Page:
Participation in the ACT has grown 21 percent in the past four years; the exam is taken by the majority of high school graduates in 26 states, according to the test company.
The ACT, unlike the SAT, bases its questions on the results of a periodic survey of the skills taught by high school teachers and the expectations of entry-level college courses. ACT-takers are graded on four mandatory sections of the exam—English, mathematics, reading, and science—and on an optional writing section if students participate in it.
More Minority Test-Takers
In line with the previous five years, ACT scores for this graduating class shifted only incrementally across all racial and ethnic groups.
The stability of the scores is notable, given the large increases in the participation levels of African-Americans and Hispanics, who have historically scored lowest on the exam among the self-identified racial and ethnic groups. Among this year’s graduating class, the number of African-American ACT-takers increased 17 percent over last year, to about 178,000. The number of Hispanic ACT-takers in the class of 2008 jumped 23 percent, to about 115,000.
“Historically, as the diversity deepens, you expect scores to decline,” said Mr. Shaeffer of the National Center for Fair & Open Testing.
While saying he was leery of making year-to-year comparisons of test scores that budge only fractionally, he noted: “It’s a good sign that scores remain stable or went up slightly.”
Mr. Hawkins, of the National Association for College Admission Counseling, seconded that opinion, but sounded a more cautious note.
“One hopes that it’s a measure of college readiness—that there are more students that are college-eligible that haven’t been applying that this test is reaching,” he said.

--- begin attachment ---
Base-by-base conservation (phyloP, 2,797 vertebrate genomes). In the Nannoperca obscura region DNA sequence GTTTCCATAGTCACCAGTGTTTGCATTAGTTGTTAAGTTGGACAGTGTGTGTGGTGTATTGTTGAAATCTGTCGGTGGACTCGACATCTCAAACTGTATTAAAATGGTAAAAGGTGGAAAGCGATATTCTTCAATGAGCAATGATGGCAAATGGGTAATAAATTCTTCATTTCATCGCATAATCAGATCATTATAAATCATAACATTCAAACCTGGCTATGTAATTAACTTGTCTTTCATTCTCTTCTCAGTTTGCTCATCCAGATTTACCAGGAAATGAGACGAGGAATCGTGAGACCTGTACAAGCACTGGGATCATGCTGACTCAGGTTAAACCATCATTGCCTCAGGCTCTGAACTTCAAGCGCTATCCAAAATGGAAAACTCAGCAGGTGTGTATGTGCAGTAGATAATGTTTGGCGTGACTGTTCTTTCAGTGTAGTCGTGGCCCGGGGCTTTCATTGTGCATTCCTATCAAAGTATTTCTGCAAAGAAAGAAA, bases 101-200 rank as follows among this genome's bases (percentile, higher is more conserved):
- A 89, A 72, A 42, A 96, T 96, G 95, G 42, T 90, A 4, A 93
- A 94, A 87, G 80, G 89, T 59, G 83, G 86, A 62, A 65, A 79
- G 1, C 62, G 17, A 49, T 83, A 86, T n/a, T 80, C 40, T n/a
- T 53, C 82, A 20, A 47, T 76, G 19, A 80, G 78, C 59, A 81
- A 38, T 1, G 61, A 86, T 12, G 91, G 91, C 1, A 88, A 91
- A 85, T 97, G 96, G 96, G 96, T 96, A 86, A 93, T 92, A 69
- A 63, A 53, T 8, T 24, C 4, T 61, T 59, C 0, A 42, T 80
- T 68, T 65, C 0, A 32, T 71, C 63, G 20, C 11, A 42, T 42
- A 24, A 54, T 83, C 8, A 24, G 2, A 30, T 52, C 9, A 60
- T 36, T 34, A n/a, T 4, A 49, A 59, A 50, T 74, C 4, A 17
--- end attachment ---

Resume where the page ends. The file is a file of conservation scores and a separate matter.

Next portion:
Readiness Measures Flat
Scores were mostly flat on what ACT Inc. calls its college-readiness benchmarks: the minimum score needed on an ACT subject-area test to indicate a 75 percent chance of earning a C or higher grade on a corresponding for-credit college course.
The percentage of ACT-takers in the class of 2008 meeting college-readiness benchmarks stayed steady in math, reading, and science at 43 percent, 53 percent, and 28 percent, respectively.
Only in English, in which the proportion of test-takers meeting the benchmark dropped 1 percentage point, to 68 percent, was there a decrease. But that was enough to draw a pointed remark from U.S. Secretary of Education Margaret Spellings.
“This is unacceptable when 90 percent of the fastest-growing jobs require at least some postsecondary education,” she said in a statement.
As in past years, ACT officials this year highlighted what they perceive as schools’ insufficient commitment to what the organization deems a core college-preparatory curriculum—four years of English and three years each of math, science, and social studies—and as a lack of rigor in high school courses.
About three in 10 ACT-tested graduates reported taking less than that core curriculum in high school. And those who did were not necessarily high scorers on corresponding exams.
Among the 2008 graduates who took the minimum core curriculum in English, only 68 percent met the ACT’s college-readiness benchmark in English. Only 14 percent of the class of 2008 who took the minimum core coursework in math met the math benchmark.
“We’re still seeing a lot of evidence that the core courses they’re taking are not rigorous enough,” said Ms. Schmeiser. “We’ve still got a lot of work to do.”
Vol. 28, Issue 01, Pages 10-11